After reading the essay "White Privilege: Unpacking the Invisible Knapsack", I realized how ignorant and focused on race the author, Peggy McIntosh really is. She equates "white privilege" with the idea that men in society do not realize that they have privileges over women. She fully believes that just because she is white, she's inadvertantly being racist. Does this mean that she also believes all men in society to be sexist? Racism is a choice that a person makes. White people cannot be held accountable for what their ancestors did and neither can they be held accountable for what other people in society do. Yes, one can make a stand if they, as a white person, gets a raise when another co-worker who is African American deserved the role more. However, getting that raise does not make that white worker a racist or more privileged. It merely shows that racism is still alive in today's society. How can one person's decision to not give someone of another race a loan yet give a loan for the same thing to a white person make that white person who received the loan a bad person? It just doesn't make sense. I am not fully disagreeing with McIntosh in the fact that white people are more privileged, but I competely disagree with her in the fact that she claims it is all of white people's faults.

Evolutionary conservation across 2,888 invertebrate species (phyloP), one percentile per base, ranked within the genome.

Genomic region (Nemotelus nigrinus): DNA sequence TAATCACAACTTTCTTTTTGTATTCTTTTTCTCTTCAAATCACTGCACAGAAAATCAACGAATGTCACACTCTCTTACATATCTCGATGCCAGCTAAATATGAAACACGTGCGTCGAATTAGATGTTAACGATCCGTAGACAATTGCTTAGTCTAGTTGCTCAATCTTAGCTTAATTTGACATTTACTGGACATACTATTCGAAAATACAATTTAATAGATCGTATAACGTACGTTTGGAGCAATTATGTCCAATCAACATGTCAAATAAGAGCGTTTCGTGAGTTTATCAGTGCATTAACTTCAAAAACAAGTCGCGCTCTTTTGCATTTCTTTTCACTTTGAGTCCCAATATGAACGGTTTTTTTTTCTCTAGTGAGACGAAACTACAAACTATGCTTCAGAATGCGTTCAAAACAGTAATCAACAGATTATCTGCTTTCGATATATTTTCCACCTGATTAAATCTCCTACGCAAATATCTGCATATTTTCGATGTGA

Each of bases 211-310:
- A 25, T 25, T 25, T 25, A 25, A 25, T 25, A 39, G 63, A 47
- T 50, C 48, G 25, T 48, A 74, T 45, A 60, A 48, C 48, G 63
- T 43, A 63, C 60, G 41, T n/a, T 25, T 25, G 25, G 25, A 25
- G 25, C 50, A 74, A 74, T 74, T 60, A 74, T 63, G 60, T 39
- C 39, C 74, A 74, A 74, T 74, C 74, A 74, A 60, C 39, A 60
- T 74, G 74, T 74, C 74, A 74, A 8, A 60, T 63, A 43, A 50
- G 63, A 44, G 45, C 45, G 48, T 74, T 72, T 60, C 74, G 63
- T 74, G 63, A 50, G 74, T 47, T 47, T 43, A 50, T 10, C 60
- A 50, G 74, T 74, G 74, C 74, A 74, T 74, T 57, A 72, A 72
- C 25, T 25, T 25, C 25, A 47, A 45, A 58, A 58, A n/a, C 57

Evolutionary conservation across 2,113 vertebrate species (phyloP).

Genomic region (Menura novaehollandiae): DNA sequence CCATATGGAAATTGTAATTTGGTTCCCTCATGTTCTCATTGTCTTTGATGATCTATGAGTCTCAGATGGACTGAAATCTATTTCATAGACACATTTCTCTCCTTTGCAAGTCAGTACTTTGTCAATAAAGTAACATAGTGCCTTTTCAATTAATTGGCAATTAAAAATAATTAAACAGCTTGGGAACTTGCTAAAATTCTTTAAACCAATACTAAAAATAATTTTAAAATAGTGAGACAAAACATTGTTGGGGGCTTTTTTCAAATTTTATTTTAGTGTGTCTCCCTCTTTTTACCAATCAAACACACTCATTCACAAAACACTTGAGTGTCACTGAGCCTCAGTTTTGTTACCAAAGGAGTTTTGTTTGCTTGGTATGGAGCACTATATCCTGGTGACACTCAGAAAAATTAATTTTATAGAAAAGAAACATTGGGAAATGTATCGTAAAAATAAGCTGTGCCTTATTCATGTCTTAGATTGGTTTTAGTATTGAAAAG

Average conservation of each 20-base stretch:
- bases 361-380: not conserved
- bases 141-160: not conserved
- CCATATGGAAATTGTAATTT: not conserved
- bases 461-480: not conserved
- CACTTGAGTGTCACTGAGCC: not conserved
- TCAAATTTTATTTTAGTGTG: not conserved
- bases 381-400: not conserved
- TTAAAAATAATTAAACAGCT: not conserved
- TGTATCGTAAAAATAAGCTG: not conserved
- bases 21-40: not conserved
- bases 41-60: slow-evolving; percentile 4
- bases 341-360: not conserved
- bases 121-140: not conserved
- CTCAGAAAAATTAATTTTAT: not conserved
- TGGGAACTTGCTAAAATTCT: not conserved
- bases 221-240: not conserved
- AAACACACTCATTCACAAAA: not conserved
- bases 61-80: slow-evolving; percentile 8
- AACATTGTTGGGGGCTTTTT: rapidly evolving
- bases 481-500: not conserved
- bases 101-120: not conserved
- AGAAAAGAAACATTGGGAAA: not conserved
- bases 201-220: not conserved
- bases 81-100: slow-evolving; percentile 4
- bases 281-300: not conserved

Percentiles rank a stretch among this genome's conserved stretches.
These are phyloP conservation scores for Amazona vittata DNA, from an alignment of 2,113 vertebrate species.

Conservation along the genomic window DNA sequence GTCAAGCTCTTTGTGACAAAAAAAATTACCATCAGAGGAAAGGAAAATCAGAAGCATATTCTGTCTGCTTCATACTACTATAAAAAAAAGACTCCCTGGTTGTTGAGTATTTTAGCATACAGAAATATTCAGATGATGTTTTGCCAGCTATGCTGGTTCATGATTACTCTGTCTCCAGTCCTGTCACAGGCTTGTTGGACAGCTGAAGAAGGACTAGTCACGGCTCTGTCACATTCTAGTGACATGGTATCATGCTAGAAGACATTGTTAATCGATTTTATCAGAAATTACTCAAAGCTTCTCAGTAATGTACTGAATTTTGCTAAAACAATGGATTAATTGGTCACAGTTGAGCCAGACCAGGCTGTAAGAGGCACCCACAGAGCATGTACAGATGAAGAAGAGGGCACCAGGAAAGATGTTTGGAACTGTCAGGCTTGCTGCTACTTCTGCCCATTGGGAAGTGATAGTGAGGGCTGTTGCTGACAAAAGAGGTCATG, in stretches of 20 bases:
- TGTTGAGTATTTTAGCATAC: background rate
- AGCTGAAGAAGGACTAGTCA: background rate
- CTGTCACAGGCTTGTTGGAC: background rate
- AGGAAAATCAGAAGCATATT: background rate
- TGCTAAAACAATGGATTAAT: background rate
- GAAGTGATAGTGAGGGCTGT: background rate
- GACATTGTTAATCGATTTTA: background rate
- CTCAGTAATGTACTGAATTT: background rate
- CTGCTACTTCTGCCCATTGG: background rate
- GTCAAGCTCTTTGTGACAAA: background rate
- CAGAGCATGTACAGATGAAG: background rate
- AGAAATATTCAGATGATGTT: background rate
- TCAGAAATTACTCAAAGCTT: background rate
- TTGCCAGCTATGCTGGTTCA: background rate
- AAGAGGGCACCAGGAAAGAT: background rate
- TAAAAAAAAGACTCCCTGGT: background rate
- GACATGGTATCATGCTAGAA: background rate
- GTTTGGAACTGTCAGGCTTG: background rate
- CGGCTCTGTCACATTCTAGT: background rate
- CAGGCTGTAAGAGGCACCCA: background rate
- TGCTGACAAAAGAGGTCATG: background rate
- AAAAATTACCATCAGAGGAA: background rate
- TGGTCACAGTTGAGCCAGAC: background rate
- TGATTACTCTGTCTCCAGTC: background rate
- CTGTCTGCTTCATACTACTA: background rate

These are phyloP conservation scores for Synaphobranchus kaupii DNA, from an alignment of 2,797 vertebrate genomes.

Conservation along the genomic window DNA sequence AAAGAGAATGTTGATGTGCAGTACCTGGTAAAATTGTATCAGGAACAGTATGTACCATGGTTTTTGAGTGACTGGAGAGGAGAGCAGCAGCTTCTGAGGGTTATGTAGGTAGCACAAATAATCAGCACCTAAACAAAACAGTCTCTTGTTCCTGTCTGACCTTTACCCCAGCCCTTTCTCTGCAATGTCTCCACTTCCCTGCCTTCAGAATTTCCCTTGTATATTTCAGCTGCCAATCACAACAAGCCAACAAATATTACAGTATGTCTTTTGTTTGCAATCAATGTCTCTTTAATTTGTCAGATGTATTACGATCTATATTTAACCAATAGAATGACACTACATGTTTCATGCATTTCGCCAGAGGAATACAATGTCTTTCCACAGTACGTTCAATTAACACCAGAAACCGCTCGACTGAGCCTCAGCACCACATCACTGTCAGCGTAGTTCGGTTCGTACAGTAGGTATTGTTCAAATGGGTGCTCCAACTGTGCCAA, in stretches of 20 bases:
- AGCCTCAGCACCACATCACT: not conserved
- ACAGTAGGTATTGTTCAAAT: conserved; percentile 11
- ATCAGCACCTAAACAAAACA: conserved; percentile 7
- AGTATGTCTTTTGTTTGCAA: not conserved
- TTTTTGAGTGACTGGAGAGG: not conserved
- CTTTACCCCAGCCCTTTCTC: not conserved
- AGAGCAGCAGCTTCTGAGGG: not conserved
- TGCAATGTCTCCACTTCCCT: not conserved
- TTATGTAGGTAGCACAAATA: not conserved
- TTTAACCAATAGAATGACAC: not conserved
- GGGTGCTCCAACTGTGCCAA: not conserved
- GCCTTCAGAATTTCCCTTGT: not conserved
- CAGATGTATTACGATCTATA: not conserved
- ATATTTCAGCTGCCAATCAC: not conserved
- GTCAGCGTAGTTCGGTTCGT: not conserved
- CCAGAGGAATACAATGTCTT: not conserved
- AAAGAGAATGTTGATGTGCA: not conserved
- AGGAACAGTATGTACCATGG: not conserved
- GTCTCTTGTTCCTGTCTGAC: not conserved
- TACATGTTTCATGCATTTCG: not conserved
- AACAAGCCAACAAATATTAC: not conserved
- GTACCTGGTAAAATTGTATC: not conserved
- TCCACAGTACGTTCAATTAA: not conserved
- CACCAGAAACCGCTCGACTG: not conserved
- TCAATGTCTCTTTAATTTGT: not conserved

The other essay, "Defining Racism" also made me quite angry. It is true that there are many communities in the United States that are segregated, and this needs to be changed. I'm happy that teachers are bringing up the subject of race more and more to students because they do need to learn about differences in race. They do not need to be going off of just what they've heard or seen about other races through media. For example, in the essay "Defining Racism", the story of the girl who was surprised to hear that Cleopatra was actually a black woman and proceeded to say, "That can't be true. Cleopatra was beautiful!" I'm not sure where this student was or what time period this was, but she obviously had never thought of black women as beautiful. This is horrible!!! You can't decide whether or not someone is beautiful based on race. I've seen tons of black women who are ten times more gorgeous than I could ever hope to be. Students should be presented the differences from a young age and taught to accept them.

There is racism in society, but we cannot place the blame on the entire white population. These essays are just pushing the idea that we are all guilty when one person or a group of people do wrong. It seems to me that these two authors are turning the racism around onto their own race in order to be "politically correct" and not in any way helping to correct racism in this country.

Thursday, February 12, 2009

Say it with me now...


When did this word become a dirty word in society? Yes, it's something not often used in "polite company", but when did it become something to protest?